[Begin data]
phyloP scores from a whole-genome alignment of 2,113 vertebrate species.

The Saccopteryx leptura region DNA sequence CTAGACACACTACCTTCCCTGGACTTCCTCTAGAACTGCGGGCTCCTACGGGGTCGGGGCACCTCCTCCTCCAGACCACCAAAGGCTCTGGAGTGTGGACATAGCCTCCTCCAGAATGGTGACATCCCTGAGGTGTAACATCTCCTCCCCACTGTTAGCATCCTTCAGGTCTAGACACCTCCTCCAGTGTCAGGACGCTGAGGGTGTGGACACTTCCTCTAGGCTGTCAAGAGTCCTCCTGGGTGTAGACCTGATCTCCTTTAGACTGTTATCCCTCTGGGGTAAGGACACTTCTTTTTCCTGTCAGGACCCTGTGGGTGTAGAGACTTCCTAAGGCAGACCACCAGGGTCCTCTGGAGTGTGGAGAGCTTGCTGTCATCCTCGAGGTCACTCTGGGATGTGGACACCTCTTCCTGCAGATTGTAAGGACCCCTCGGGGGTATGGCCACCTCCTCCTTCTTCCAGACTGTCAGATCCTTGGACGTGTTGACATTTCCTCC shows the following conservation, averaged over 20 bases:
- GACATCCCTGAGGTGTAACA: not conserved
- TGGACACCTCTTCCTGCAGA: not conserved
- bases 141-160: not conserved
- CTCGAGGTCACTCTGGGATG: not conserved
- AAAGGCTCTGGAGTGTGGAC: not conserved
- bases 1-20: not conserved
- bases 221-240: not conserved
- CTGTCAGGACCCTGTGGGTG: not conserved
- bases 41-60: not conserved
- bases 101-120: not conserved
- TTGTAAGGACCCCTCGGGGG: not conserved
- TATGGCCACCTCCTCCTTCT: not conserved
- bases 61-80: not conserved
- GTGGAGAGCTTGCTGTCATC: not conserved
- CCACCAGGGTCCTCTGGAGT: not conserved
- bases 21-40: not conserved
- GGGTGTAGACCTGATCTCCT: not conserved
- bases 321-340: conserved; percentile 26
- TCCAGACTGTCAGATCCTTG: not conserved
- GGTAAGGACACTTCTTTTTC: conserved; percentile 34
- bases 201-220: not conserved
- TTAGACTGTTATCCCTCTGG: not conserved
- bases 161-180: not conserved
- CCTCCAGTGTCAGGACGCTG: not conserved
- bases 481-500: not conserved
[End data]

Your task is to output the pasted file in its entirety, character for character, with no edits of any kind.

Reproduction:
phyloP scores from a whole-genome alignment of 2,113 vertebrate species.

The Saccopteryx leptura region DNA sequence CTAGACACACTACCTTCCCTGGACTTCCTCTAGAACTGCGGGCTCCTACGGGGTCGGGGCACCTCCTCCTCCAGACCACCAAAGGCTCTGGAGTGTGGACATAGCCTCCTCCAGAATGGTGACATCCCTGAGGTGTAACATCTCCTCCCCACTGTTAGCATCCTTCAGGTCTAGACACCTCCTCCAGTGTCAGGACGCTGAGGGTGTGGACACTTCCTCTAGGCTGTCAAGAGTCCTCCTGGGTGTAGACCTGATCTCCTTTAGACTGTTATCCCTCTGGGGTAAGGACACTTCTTTTTCCTGTCAGGACCCTGTGGGTGTAGAGACTTCCTAAGGCAGACCACCAGGGTCCTCTGGAGTGTGGAGAGCTTGCTGTCATCCTCGAGGTCACTCTGGGATGTGGACACCTCTTCCTGCAGATTGTAAGGACCCCTCGGGGGTATGGCCACCTCCTCCTTCTTCCAGACTGTCAGATCCTTGGACGTGTTGACATTTCCTCC shows the following conservation, averaged over 20 bases:
- GACATCCCTGAGGTGTAACA: not conserved
- TGGACACCTCTTCCTGCAGA: not conserved
- bases 141-160: not conserved
- CTCGAGGTCACTCTGGGATG: not conserved
- AAAGGCTCTGGAGTGTGGAC: not conserved
- bases 1-20: not conserved
- bases 221-240: not conserved
- CTGTCAGGACCCTGTGGGTG: not conserved
- bases 41-60: not conserved
- bases 101-120: not conserved
- TTGTAAGGACCCCTCGGGGG: not conserved
- TATGGCCACCTCCTCCTTCT: not conserved
- bases 61-80: not conserved
- GTGGAGAGCTTGCTGTCATC: not conserved
- CCACCAGGGTCCTCTGGAGT: not conserved
- bases 21-40: not conserved
- GGGTGTAGACCTGATCTCCT: not conserved
- bases 321-340: conserved; percentile 26
- TCCAGACTGTCAGATCCTTG: not conserved
- GGTAAGGACACTTCTTTTTC: conserved; percentile 34
- bases 201-220: not conserved
- TTAGACTGTTATCCCTCTGG: not conserved
- bases 161-180: not conserved
- CCTCCAGTGTCAGGACGCTG: not conserved
- bases 481-500: not conserved